Asbestos tape and sheeting was also used in this facility. The tape had many applications throughout the plant such as sealing ductwork and patching. It was also very important to glassmaking because it was used to wrap the ends of tongs, which workers would use to move hot glass between machines. This tape would be soaked in a solution of water and Epsom salts, which would make it rigid, but brittle. The soaking and cutting processes would release fibers from the tape, and the brittle final product would flake off and release dust into the air.
A similar product was asbestos fabric that was stretched into sheets several feet in length, then soaked in water and Epsom salts and dried until rigid. This product shared the same dangers as asbestos tape, and was used throughout the various Corning Glass Works’ plants.
A Corning Glass Work Powerhouse stood a short distance from this complex, at the far north end of the campus. It generated steam and hot water from boilers, which used turbines to generate power for the plant. Boiler rooms and powerhouses at factories from this era contained a high density of asbestos products, due to the high temperatures and steam they generated. Pumps and valves located in the boiler space moved these high-temperature liquids and gasses throughout the plant, and used asbestos packing and gaskets to create seals.
Pipes were also coated with asbestos cement, which would come as a dry powder that needed to be mixed with water on-site. The process of mixing and applying the asbestos powder, often done by hand and without special gear, would fill the air with asbestos dust and make direct contact with workers’ skin, hair, and clothing. The companies that produced and sold these asbestos products were aware of the dangers of asbestos, yet offered no warning on their products.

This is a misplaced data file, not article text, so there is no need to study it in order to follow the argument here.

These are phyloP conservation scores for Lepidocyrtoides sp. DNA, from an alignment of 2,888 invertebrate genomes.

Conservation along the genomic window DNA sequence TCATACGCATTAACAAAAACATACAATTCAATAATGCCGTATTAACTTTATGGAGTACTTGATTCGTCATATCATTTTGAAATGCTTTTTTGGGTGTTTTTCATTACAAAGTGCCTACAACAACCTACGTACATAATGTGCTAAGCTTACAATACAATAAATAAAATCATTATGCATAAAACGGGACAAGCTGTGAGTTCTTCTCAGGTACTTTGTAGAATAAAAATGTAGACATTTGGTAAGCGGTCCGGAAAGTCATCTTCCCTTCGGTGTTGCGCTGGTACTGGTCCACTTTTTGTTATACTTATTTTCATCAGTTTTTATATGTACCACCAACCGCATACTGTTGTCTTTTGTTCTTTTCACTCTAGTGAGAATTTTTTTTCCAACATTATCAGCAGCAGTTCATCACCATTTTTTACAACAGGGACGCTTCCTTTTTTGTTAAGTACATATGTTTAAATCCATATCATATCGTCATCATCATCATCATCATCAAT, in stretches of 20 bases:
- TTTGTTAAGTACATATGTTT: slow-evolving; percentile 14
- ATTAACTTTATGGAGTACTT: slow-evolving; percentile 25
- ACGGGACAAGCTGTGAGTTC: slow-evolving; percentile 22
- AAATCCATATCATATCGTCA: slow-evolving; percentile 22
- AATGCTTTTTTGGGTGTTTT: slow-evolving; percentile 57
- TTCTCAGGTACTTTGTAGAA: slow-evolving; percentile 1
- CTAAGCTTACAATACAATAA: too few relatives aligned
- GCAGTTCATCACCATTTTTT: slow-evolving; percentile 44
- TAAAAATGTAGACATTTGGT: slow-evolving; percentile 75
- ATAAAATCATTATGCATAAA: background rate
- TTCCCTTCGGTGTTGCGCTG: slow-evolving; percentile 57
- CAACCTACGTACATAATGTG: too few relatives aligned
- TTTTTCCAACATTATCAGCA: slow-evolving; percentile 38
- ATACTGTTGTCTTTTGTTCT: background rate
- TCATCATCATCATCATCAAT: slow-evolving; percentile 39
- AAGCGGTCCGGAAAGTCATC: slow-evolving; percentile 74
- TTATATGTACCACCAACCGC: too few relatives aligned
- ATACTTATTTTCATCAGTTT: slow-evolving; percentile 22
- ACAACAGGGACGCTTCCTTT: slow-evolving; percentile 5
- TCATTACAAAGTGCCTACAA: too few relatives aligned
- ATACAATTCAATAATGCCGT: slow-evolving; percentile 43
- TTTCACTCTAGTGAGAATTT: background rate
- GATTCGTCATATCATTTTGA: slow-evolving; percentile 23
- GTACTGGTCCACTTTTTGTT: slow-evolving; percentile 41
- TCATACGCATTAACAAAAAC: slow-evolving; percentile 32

Less than a mile away from the main A/B/C factories, a second campus existed with three additional facilities. The first, known as the Fallbrook plant, manufactured glass products for industrial applications, such as glass tubing. The site used machines called Danner and Vello machines to produce long, continuous glass tubes. These machines were essentially furnaces that extruded molten glass, meaning that they were heated to incredibly high temperatures. Asbestos was used on almost all industrial furnaces prior to the 1980s.
Asbestos-wrapped tongs were often used to handle the newly formed glass as it came out of these machines, and asbestos clothing, including heat gloves, was used to shield workers from the dangerously high temperatures. The manufacturers of these so-called “safety” products never mentioned that they were made of a substance that caused mesothelioma, asbestosis diagnosis and lung cancer, among other diseases.
Another plant at this campus was the Pressware plant, responsible for producing Corning Glass Works’ popular home kitchen products. These consumer products were made from proprietary Corning materials, such as Pyrex, Corningware, and Corelle, which required special production techniques that also involved high temperatures. Asbestos was used in similar ways to the previously-discussed buildings, including in the walls and roofing, in equipment and components, as refractory bricks, and as cement.
The last building on this campus was known as the Pilot Plant. Corning Glass Work, from very early in its history, utilized research and development to advance glass technology and bring new products to market. The Pilot plant was one of the company’s research and development sites, where the company conducted early experiments in television and other emerging technologies. The plant was insulated with asbestos, and many of the machines and equipment therein utilized the substance as well.
In the 1960s, Corning Glass Works built a larger research campus several miles to the west, known as Sullivan Park. Named for Dr. Eugene Sullivan, one of the most prominent engineers in the history of Corning Glass Works, the 400-acre campus was built as an investment in future technologies for the company to apply to its products.